VIIRS has 22 bands: 14 reflective solar bands (RSBs), 7 thermal emissive bands (TEBs) and a day-night band (DNB). The RSBs include 11 moderate bands (M-bands) at a resolution of 742 m and 3 imaging band (I-bands) at 371 m, and cover the spectral wavelengths between 0.412 to 2.25 μm. The TEBs include 5 M-bands and 2 I-bands, covering spectral wavelengths between 3.7 μm and 12.013 μm. The calibrated SDRs for these bands are used in downstream processing to generate Environmental Data Records (EDRs), including Ocean Color/Chlorophyll, Sea Surface Temperature, Active Fires, and atmospheric properties. EDR data quality depends on accurate radiometric, spatial, and spectral calibration, as well as accurate polarization sensitivity characterization. Each of these has been assessed prelaunch for JPSS-1, and results have yielded both expected and unexpected differences in the JPSS-1 VIIRS performance, as compared to SNPP.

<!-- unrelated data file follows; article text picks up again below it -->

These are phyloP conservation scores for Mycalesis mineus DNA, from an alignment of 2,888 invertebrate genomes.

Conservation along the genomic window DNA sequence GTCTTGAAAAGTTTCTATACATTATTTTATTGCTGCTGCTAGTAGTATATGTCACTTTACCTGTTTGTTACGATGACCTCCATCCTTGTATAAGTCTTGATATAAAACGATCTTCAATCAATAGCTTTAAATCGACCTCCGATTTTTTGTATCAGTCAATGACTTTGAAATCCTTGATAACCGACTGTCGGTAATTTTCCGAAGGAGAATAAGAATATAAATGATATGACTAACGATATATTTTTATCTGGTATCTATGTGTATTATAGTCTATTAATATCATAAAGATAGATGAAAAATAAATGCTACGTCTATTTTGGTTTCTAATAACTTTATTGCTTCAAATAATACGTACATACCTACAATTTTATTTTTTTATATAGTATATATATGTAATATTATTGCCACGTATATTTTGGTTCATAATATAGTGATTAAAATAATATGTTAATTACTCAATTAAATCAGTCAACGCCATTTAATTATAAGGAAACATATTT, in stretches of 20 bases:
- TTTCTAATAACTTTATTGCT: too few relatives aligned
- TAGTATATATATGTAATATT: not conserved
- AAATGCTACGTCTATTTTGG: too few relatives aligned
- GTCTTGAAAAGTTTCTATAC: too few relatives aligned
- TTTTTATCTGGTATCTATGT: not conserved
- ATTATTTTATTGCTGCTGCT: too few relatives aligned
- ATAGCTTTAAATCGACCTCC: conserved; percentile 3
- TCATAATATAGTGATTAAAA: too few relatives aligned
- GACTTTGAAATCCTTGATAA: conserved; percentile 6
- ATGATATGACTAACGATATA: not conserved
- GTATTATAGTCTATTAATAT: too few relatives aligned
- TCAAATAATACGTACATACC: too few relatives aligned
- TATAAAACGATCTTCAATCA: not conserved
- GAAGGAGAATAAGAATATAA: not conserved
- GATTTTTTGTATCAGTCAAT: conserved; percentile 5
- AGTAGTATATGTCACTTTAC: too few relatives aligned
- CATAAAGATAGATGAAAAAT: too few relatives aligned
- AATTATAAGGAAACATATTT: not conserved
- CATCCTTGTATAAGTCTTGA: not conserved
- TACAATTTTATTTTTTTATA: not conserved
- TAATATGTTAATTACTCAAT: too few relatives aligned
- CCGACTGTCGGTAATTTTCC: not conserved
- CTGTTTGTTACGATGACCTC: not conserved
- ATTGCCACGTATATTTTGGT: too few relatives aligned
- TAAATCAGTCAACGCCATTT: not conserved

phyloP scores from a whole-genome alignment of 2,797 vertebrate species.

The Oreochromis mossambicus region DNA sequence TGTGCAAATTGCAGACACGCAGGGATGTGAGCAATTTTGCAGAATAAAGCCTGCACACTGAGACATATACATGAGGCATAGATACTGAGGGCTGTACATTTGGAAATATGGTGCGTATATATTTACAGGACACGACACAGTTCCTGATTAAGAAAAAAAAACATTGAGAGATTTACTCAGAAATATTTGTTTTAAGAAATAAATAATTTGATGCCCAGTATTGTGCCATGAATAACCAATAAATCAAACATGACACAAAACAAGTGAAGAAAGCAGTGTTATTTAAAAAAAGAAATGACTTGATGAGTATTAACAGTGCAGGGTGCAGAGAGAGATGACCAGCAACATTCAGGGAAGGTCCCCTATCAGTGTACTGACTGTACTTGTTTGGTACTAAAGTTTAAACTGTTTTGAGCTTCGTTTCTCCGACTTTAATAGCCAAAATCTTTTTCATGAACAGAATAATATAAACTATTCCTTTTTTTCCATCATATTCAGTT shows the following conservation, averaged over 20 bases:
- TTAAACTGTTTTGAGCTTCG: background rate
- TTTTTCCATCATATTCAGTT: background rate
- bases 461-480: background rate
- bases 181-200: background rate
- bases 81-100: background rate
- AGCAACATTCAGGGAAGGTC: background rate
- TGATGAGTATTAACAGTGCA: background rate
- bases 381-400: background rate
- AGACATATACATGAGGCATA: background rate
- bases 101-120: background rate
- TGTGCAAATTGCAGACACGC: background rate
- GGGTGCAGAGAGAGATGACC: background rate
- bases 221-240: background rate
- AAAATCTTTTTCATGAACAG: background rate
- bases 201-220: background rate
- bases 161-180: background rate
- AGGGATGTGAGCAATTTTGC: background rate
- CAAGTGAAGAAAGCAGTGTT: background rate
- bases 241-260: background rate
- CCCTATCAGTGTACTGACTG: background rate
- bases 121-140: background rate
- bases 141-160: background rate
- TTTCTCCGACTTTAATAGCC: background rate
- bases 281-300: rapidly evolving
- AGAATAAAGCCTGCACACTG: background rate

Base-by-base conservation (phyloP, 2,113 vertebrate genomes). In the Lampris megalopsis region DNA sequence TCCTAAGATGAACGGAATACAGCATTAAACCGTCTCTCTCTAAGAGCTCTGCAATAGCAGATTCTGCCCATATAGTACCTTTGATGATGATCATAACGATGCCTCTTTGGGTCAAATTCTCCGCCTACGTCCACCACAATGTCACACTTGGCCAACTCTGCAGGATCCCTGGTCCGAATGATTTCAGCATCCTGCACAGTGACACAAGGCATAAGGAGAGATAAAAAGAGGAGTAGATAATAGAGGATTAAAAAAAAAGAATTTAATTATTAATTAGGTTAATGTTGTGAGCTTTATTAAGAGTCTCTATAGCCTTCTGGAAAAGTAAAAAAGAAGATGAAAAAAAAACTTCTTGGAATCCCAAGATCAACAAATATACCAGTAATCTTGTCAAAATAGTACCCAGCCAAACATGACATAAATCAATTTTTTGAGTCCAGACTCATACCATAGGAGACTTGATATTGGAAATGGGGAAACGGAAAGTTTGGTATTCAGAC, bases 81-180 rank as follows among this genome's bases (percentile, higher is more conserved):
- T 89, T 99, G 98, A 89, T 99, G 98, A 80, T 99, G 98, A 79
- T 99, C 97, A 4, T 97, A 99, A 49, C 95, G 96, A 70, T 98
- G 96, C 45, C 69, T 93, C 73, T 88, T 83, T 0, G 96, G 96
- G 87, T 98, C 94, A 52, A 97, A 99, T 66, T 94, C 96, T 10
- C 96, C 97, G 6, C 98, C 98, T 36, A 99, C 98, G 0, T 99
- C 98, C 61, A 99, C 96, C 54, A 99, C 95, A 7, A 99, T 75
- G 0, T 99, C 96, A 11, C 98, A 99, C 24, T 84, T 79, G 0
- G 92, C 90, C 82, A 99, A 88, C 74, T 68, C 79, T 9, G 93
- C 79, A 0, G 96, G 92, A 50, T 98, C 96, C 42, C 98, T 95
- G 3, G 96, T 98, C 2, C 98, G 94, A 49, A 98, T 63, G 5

This paper will highlight a subset of the deltas between the SNPP and JPSS-1 VIIRS instrument performance. Specifically, it will compare RSB polarization sensitivity uncertainty, TEB detector noise, and the frequency of expected occurrences of saturation rollover in a subset of RSB and TEB bands. Further, this paper will discuss expected impacts to Ocean Color, Sea Surface Temperature, Active Fires, and Cloud EDR. Finally it will discuss potential mitigation approaches for each of these artifacts, which may be implemented in the post-launch JPSS-1 calibration/validation phase.